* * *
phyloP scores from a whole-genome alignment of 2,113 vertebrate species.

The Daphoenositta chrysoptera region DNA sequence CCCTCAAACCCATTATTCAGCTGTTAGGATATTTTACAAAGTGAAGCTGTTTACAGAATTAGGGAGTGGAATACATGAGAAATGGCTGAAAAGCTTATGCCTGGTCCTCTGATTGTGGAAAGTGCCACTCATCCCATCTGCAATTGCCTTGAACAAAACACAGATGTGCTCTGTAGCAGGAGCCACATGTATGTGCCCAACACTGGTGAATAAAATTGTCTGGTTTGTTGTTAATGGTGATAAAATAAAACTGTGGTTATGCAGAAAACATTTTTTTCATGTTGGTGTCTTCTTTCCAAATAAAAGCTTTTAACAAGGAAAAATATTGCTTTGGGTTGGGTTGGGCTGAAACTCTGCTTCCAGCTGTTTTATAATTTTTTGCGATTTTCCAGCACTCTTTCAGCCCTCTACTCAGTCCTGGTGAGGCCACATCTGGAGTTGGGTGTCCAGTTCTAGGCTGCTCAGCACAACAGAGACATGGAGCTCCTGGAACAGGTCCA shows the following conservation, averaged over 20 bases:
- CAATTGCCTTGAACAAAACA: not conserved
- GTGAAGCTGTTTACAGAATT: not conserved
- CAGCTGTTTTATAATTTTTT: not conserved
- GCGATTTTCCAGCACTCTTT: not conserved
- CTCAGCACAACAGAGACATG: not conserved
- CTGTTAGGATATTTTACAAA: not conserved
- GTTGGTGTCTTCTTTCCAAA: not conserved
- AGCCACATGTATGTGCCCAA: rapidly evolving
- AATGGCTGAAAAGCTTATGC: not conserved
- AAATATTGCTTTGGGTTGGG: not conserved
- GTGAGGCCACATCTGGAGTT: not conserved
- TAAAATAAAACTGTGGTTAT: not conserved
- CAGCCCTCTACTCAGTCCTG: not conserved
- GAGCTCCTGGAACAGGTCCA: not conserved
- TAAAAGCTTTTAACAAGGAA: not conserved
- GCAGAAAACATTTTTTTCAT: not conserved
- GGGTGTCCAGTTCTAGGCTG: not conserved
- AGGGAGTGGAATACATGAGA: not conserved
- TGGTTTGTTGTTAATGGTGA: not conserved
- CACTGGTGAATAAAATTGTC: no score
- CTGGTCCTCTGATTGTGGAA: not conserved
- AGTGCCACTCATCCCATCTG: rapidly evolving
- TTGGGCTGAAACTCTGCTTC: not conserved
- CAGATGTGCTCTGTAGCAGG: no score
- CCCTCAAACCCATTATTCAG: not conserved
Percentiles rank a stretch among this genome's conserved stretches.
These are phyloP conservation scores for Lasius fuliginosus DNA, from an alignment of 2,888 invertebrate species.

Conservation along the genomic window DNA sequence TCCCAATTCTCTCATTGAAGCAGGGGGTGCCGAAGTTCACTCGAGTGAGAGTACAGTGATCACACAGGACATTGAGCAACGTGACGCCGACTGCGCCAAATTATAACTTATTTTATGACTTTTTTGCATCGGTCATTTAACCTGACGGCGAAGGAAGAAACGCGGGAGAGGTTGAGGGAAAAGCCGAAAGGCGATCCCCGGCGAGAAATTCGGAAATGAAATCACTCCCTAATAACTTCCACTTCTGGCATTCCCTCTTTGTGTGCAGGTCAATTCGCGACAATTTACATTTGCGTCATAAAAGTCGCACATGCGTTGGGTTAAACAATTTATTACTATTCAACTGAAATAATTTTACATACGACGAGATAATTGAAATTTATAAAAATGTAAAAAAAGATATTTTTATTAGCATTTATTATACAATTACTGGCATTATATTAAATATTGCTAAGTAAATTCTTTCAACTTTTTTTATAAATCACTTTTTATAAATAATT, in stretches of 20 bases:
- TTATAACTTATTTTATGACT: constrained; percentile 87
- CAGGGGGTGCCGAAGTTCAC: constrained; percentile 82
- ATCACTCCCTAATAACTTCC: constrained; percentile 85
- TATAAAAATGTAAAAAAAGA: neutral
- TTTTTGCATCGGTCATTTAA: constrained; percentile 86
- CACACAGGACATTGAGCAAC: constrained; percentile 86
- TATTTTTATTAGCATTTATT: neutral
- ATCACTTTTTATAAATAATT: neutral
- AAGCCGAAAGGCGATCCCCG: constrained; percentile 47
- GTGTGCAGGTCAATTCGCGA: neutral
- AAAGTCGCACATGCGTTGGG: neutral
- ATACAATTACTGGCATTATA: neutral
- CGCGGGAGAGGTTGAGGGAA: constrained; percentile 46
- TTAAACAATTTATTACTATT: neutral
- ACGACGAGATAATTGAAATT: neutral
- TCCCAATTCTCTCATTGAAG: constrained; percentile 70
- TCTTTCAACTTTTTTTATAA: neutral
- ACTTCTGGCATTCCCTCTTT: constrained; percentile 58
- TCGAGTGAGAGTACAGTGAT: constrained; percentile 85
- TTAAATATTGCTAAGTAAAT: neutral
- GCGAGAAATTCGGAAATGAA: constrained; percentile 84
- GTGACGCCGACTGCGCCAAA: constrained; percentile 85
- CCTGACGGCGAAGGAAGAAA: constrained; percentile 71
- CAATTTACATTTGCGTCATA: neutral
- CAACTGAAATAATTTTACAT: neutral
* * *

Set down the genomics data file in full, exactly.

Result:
phyloP scores from a whole-genome alignment of 2,113 vertebrate species.

The Daphoenositta chrysoptera region DNA sequence CCCTCAAACCCATTATTCAGCTGTTAGGATATTTTACAAAGTGAAGCTGTTTACAGAATTAGGGAGTGGAATACATGAGAAATGGCTGAAAAGCTTATGCCTGGTCCTCTGATTGTGGAAAGTGCCACTCATCCCATCTGCAATTGCCTTGAACAAAACACAGATGTGCTCTGTAGCAGGAGCCACATGTATGTGCCCAACACTGGTGAATAAAATTGTCTGGTTTGTTGTTAATGGTGATAAAATAAAACTGTGGTTATGCAGAAAACATTTTTTTCATGTTGGTGTCTTCTTTCCAAATAAAAGCTTTTAACAAGGAAAAATATTGCTTTGGGTTGGGTTGGGCTGAAACTCTGCTTCCAGCTGTTTTATAATTTTTTGCGATTTTCCAGCACTCTTTCAGCCCTCTACTCAGTCCTGGTGAGGCCACATCTGGAGTTGGGTGTCCAGTTCTAGGCTGCTCAGCACAACAGAGACATGGAGCTCCTGGAACAGGTCCA shows the following conservation, averaged over 20 bases:
- CAATTGCCTTGAACAAAACA: not conserved
- GTGAAGCTGTTTACAGAATT: not conserved
- CAGCTGTTTTATAATTTTTT: not conserved
- GCGATTTTCCAGCACTCTTT: not conserved
- CTCAGCACAACAGAGACATG: not conserved
- CTGTTAGGATATTTTACAAA: not conserved
- GTTGGTGTCTTCTTTCCAAA: not conserved
- AGCCACATGTATGTGCCCAA: rapidly evolving
- AATGGCTGAAAAGCTTATGC: not conserved
- AAATATTGCTTTGGGTTGGG: not conserved
- GTGAGGCCACATCTGGAGTT: not conserved
- TAAAATAAAACTGTGGTTAT: not conserved
- CAGCCCTCTACTCAGTCCTG: not conserved
- GAGCTCCTGGAACAGGTCCA: not conserved
- TAAAAGCTTTTAACAAGGAA: not conserved
- GCAGAAAACATTTTTTTCAT: not conserved
- GGGTGTCCAGTTCTAGGCTG: not conserved
- AGGGAGTGGAATACATGAGA: not conserved
- TGGTTTGTTGTTAATGGTGA: not conserved
- CACTGGTGAATAAAATTGTC: no score
- CTGGTCCTCTGATTGTGGAA: not conserved
- AGTGCCACTCATCCCATCTG: rapidly evolving
- TTGGGCTGAAACTCTGCTTC: not conserved
- CAGATGTGCTCTGTAGCAGG: no score
- CCCTCAAACCCATTATTCAG: not conserved
Percentiles rank a stretch among this genome's conserved stretches.
These are phyloP conservation scores for Lasius fuliginosus DNA, from an alignment of 2,888 invertebrate species.

Conservation along the genomic window DNA sequence TCCCAATTCTCTCATTGAAGCAGGGGGTGCCGAAGTTCACTCGAGTGAGAGTACAGTGATCACACAGGACATTGAGCAACGTGACGCCGACTGCGCCAAATTATAACTTATTTTATGACTTTTTTGCATCGGTCATTTAACCTGACGGCGAAGGAAGAAACGCGGGAGAGGTTGAGGGAAAAGCCGAAAGGCGATCCCCGGCGAGAAATTCGGAAATGAAATCACTCCCTAATAACTTCCACTTCTGGCATTCCCTCTTTGTGTGCAGGTCAATTCGCGACAATTTACATTTGCGTCATAAAAGTCGCACATGCGTTGGGTTAAACAATTTATTACTATTCAACTGAAATAATTTTACATACGACGAGATAATTGAAATTTATAAAAATGTAAAAAAAGATATTTTTATTAGCATTTATTATACAATTACTGGCATTATATTAAATATTGCTAAGTAAATTCTTTCAACTTTTTTTATAAATCACTTTTTATAAATAATT, in stretches of 20 bases:
- TTATAACTTATTTTATGACT: constrained; percentile 87
- CAGGGGGTGCCGAAGTTCAC: constrained; percentile 82
- ATCACTCCCTAATAACTTCC: constrained; percentile 85
- TATAAAAATGTAAAAAAAGA: neutral
- TTTTTGCATCGGTCATTTAA: constrained; percentile 86
- CACACAGGACATTGAGCAAC: constrained; percentile 86
- TATTTTTATTAGCATTTATT: neutral
- ATCACTTTTTATAAATAATT: neutral
- AAGCCGAAAGGCGATCCCCG: constrained; percentile 47
- GTGTGCAGGTCAATTCGCGA: neutral
- AAAGTCGCACATGCGTTGGG: neutral
- ATACAATTACTGGCATTATA: neutral
- CGCGGGAGAGGTTGAGGGAA: constrained; percentile 46
- TTAAACAATTTATTACTATT: neutral
- ACGACGAGATAATTGAAATT: neutral
- TCCCAATTCTCTCATTGAAG: constrained; percentile 70
- TCTTTCAACTTTTTTTATAA: neutral
- ACTTCTGGCATTCCCTCTTT: constrained; percentile 58
- TCGAGTGAGAGTACAGTGAT: constrained; percentile 85
- TTAAATATTGCTAAGTAAAT: neutral
- GCGAGAAATTCGGAAATGAA: constrained; percentile 84
- GTGACGCCGACTGCGCCAAA: constrained; percentile 85
- CCTGACGGCGAAGGAAGAAA: constrained; percentile 71
- CAATTTACATTTGCGTCATA: neutral
- CAACTGAAATAATTTTACAT: neutral